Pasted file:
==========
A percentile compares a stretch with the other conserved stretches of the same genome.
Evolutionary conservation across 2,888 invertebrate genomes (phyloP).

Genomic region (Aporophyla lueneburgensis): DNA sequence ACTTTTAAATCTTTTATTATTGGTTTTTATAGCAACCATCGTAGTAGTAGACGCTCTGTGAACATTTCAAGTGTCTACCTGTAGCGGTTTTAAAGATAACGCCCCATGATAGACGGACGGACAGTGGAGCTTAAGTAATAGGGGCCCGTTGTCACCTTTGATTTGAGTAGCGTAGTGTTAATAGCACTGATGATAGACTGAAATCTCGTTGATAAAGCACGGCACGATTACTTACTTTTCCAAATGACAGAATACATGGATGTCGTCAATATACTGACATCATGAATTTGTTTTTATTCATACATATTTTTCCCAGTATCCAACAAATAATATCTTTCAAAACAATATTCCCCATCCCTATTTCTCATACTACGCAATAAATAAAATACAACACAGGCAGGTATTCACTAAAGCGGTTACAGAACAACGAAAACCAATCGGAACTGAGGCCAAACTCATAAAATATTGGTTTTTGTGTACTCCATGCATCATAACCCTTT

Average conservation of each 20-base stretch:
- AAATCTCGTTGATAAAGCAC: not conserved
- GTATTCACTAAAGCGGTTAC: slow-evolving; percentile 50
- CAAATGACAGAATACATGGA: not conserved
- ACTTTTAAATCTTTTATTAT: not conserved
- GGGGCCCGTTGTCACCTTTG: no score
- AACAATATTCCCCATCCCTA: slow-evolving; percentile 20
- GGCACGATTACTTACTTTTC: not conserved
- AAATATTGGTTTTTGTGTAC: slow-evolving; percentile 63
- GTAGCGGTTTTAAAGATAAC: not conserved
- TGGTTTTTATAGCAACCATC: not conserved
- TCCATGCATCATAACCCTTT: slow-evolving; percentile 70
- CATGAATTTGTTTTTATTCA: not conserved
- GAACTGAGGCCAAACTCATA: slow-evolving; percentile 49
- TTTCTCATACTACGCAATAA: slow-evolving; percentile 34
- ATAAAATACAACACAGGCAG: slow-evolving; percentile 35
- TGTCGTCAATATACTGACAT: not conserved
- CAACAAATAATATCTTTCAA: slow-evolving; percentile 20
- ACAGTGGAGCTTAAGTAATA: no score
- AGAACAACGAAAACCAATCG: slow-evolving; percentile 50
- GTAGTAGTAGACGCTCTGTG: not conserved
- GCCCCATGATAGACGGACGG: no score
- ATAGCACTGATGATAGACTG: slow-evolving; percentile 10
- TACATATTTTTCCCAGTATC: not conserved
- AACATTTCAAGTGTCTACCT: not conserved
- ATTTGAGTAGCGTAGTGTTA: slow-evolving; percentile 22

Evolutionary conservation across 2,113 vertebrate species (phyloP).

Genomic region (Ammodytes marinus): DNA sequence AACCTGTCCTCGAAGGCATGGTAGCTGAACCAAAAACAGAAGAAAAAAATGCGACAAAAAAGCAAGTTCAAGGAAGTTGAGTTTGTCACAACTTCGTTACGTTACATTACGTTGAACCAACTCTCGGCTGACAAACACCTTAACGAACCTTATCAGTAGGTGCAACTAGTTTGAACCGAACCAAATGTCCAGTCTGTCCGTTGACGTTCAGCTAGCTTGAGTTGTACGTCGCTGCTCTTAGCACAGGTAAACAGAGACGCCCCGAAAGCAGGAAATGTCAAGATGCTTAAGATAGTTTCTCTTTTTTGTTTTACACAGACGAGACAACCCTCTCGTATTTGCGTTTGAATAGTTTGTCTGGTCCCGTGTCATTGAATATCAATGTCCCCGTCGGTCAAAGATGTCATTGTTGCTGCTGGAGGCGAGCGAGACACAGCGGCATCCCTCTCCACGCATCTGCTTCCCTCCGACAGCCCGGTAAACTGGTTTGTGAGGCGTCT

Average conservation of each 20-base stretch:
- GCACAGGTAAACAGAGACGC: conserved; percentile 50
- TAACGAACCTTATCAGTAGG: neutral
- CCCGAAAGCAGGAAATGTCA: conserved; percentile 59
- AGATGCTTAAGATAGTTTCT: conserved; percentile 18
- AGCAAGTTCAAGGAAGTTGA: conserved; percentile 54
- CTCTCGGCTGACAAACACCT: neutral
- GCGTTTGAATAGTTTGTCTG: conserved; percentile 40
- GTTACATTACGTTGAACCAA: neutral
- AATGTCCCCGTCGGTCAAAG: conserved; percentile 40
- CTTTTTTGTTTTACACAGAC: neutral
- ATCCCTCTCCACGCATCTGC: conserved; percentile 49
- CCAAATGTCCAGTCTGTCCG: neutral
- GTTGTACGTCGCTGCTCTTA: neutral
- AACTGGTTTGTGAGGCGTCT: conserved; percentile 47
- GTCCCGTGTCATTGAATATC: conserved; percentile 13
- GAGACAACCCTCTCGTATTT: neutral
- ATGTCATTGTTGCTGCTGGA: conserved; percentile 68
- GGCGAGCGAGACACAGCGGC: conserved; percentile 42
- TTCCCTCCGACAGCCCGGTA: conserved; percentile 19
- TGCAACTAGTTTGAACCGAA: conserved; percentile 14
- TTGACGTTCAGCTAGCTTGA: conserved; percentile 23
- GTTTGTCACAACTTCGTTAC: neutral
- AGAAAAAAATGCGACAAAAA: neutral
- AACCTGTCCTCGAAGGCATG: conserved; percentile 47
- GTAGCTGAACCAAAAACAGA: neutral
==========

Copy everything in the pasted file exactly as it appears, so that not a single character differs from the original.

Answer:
A percentile compares a stretch with the other conserved stretches of the same genome.
Evolutionary conservation across 2,888 invertebrate genomes (phyloP).

Genomic region (Aporophyla lueneburgensis): DNA sequence ACTTTTAAATCTTTTATTATTGGTTTTTATAGCAACCATCGTAGTAGTAGACGCTCTGTGAACATTTCAAGTGTCTACCTGTAGCGGTTTTAAAGATAACGCCCCATGATAGACGGACGGACAGTGGAGCTTAAGTAATAGGGGCCCGTTGTCACCTTTGATTTGAGTAGCGTAGTGTTAATAGCACTGATGATAGACTGAAATCTCGTTGATAAAGCACGGCACGATTACTTACTTTTCCAAATGACAGAATACATGGATGTCGTCAATATACTGACATCATGAATTTGTTTTTATTCATACATATTTTTCCCAGTATCCAACAAATAATATCTTTCAAAACAATATTCCCCATCCCTATTTCTCATACTACGCAATAAATAAAATACAACACAGGCAGGTATTCACTAAAGCGGTTACAGAACAACGAAAACCAATCGGAACTGAGGCCAAACTCATAAAATATTGGTTTTTGTGTACTCCATGCATCATAACCCTTT

Average conservation of each 20-base stretch:
- AAATCTCGTTGATAAAGCAC: not conserved
- GTATTCACTAAAGCGGTTAC: slow-evolving; percentile 50
- CAAATGACAGAATACATGGA: not conserved
- ACTTTTAAATCTTTTATTAT: not conserved
- GGGGCCCGTTGTCACCTTTG: no score
- AACAATATTCCCCATCCCTA: slow-evolving; percentile 20
- GGCACGATTACTTACTTTTC: not conserved
- AAATATTGGTTTTTGTGTAC: slow-evolving; percentile 63
- GTAGCGGTTTTAAAGATAAC: not conserved
- TGGTTTTTATAGCAACCATC: not conserved
- TCCATGCATCATAACCCTTT: slow-evolving; percentile 70
- CATGAATTTGTTTTTATTCA: not conserved
- GAACTGAGGCCAAACTCATA: slow-evolving; percentile 49
- TTTCTCATACTACGCAATAA: slow-evolving; percentile 34
- ATAAAATACAACACAGGCAG: slow-evolving; percentile 35
- TGTCGTCAATATACTGACAT: not conserved
- CAACAAATAATATCTTTCAA: slow-evolving; percentile 20
- ACAGTGGAGCTTAAGTAATA: no score
- AGAACAACGAAAACCAATCG: slow-evolving; percentile 50
- GTAGTAGTAGACGCTCTGTG: not conserved
- GCCCCATGATAGACGGACGG: no score
- ATAGCACTGATGATAGACTG: slow-evolving; percentile 10
- TACATATTTTTCCCAGTATC: not conserved
- AACATTTCAAGTGTCTACCT: not conserved
- ATTTGAGTAGCGTAGTGTTA: slow-evolving; percentile 22

Evolutionary conservation across 2,113 vertebrate species (phyloP).

Genomic region (Ammodytes marinus): DNA sequence AACCTGTCCTCGAAGGCATGGTAGCTGAACCAAAAACAGAAGAAAAAAATGCGACAAAAAAGCAAGTTCAAGGAAGTTGAGTTTGTCACAACTTCGTTACGTTACATTACGTTGAACCAACTCTCGGCTGACAAACACCTTAACGAACCTTATCAGTAGGTGCAACTAGTTTGAACCGAACCAAATGTCCAGTCTGTCCGTTGACGTTCAGCTAGCTTGAGTTGTACGTCGCTGCTCTTAGCACAGGTAAACAGAGACGCCCCGAAAGCAGGAAATGTCAAGATGCTTAAGATAGTTTCTCTTTTTTGTTTTACACAGACGAGACAACCCTCTCGTATTTGCGTTTGAATAGTTTGTCTGGTCCCGTGTCATTGAATATCAATGTCCCCGTCGGTCAAAGATGTCATTGTTGCTGCTGGAGGCGAGCGAGACACAGCGGCATCCCTCTCCACGCATCTGCTTCCCTCCGACAGCCCGGTAAACTGGTTTGTGAGGCGTCT

Average conservation of each 20-base stretch:
- GCACAGGTAAACAGAGACGC: conserved; percentile 50
- TAACGAACCTTATCAGTAGG: neutral
- CCCGAAAGCAGGAAATGTCA: conserved; percentile 59
- AGATGCTTAAGATAGTTTCT: conserved; percentile 18
- AGCAAGTTCAAGGAAGTTGA: conserved; percentile 54
- CTCTCGGCTGACAAACACCT: neutral
- GCGTTTGAATAGTTTGTCTG: conserved; percentile 40
- GTTACATTACGTTGAACCAA: neutral
- AATGTCCCCGTCGGTCAAAG: conserved; percentile 40
- CTTTTTTGTTTTACACAGAC: neutral
- ATCCCTCTCCACGCATCTGC: conserved; percentile 49
- CCAAATGTCCAGTCTGTCCG: neutral
- GTTGTACGTCGCTGCTCTTA: neutral
- AACTGGTTTGTGAGGCGTCT: conserved; percentile 47
- GTCCCGTGTCATTGAATATC: conserved; percentile 13
- GAGACAACCCTCTCGTATTT: neutral
- ATGTCATTGTTGCTGCTGGA: conserved; percentile 68
- GGCGAGCGAGACACAGCGGC: conserved; percentile 42
- TTCCCTCCGACAGCCCGGTA: conserved; percentile 19
- TGCAACTAGTTTGAACCGAA: conserved; percentile 14
- TTGACGTTCAGCTAGCTTGA: conserved; percentile 23
- GTTTGTCACAACTTCGTTAC: neutral
- AGAAAAAAATGCGACAAAAA: neutral
- AACCTGTCCTCGAAGGCATG: conserved; percentile 47
- GTAGCTGAACCAAAAACAGA: neutral